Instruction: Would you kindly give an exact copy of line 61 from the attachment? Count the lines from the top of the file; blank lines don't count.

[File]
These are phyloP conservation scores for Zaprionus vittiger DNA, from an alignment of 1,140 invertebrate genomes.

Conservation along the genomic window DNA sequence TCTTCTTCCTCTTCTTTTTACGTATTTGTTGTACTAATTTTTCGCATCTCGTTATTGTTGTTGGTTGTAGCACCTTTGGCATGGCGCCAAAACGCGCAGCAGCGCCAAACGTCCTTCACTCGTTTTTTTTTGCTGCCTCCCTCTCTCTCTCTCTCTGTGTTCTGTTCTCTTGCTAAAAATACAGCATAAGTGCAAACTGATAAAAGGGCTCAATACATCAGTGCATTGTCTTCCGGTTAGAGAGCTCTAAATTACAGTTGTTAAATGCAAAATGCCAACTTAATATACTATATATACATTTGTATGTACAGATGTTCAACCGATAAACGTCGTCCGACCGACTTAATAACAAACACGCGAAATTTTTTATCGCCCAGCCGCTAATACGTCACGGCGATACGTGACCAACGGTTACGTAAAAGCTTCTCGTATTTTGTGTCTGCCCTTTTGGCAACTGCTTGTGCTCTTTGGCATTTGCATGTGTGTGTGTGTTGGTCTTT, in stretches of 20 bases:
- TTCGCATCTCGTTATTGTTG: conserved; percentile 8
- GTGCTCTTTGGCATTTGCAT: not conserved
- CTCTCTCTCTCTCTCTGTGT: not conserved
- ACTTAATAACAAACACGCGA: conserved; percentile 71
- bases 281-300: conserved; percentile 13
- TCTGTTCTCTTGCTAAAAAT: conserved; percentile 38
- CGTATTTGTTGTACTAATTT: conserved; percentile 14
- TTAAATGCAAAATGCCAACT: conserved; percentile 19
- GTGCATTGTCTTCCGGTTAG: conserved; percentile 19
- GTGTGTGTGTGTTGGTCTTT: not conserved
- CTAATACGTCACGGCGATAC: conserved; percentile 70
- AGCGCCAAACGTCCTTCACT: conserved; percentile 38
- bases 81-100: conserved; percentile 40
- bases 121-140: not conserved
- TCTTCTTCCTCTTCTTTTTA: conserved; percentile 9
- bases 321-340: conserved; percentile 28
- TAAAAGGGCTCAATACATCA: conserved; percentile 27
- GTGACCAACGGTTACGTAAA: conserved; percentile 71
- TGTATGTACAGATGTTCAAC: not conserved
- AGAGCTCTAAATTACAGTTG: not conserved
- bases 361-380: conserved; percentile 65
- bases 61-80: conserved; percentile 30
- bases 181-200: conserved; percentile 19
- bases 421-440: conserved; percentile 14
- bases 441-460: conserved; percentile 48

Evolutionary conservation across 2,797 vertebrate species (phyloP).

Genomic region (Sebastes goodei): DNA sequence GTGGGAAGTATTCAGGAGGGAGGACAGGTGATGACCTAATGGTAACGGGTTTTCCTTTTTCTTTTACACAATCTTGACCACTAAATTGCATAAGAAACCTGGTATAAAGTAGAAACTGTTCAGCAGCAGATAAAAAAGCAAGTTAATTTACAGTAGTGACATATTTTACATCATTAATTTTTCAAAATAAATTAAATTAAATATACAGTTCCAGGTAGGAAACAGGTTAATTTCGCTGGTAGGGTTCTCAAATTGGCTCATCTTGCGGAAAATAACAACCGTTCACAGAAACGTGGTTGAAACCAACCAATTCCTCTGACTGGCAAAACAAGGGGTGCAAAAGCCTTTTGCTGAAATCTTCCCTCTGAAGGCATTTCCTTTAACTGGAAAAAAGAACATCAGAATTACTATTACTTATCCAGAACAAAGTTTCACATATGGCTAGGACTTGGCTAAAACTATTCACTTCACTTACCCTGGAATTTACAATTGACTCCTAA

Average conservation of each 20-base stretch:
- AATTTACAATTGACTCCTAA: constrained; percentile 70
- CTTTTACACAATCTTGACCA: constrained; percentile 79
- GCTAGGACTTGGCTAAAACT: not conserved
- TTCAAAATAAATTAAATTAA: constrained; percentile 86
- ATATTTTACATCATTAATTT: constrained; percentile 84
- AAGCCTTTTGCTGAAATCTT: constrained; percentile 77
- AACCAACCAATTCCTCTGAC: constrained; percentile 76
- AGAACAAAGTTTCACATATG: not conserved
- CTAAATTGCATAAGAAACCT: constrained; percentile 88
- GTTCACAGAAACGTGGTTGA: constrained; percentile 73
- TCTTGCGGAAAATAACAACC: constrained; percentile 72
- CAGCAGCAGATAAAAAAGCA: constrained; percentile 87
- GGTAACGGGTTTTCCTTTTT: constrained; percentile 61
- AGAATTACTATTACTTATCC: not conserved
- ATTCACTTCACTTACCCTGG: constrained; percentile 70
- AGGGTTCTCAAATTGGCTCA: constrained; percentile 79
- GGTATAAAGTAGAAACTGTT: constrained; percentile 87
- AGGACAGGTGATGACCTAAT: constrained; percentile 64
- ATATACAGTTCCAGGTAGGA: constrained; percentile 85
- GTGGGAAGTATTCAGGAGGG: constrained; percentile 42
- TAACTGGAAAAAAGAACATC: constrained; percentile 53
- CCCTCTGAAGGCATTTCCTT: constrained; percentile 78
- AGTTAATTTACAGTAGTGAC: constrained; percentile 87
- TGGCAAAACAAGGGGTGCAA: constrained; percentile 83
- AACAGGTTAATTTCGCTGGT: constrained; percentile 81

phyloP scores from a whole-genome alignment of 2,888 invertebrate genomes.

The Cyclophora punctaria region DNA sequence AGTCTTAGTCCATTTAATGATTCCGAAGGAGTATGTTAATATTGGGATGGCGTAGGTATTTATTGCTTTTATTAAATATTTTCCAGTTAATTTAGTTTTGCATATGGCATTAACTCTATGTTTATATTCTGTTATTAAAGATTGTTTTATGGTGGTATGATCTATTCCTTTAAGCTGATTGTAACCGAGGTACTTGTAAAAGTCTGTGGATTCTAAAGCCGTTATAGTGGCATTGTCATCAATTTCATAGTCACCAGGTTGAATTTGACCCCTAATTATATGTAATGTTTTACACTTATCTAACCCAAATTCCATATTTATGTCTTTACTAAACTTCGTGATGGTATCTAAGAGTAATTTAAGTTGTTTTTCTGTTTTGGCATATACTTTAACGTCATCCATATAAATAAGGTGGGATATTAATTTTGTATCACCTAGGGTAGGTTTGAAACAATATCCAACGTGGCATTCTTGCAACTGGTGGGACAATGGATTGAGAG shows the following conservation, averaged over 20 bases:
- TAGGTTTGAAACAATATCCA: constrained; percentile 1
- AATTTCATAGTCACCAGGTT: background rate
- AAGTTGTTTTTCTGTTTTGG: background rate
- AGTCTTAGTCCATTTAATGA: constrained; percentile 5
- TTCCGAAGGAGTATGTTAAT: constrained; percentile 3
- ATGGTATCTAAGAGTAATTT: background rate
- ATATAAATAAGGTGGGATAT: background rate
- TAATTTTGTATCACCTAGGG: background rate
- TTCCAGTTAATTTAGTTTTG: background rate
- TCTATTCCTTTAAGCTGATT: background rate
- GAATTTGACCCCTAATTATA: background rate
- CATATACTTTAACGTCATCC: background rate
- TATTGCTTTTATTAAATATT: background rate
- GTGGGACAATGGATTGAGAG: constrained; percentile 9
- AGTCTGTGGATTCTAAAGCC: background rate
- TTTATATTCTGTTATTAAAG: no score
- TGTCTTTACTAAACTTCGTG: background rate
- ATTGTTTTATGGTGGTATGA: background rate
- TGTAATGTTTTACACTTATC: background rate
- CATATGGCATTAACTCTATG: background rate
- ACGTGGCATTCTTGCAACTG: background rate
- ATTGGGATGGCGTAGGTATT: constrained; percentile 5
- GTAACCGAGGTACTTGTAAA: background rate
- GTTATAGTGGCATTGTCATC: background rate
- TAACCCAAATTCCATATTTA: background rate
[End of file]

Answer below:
- AGTCTTAGTCCATTTAATGA: constrained; percentile 5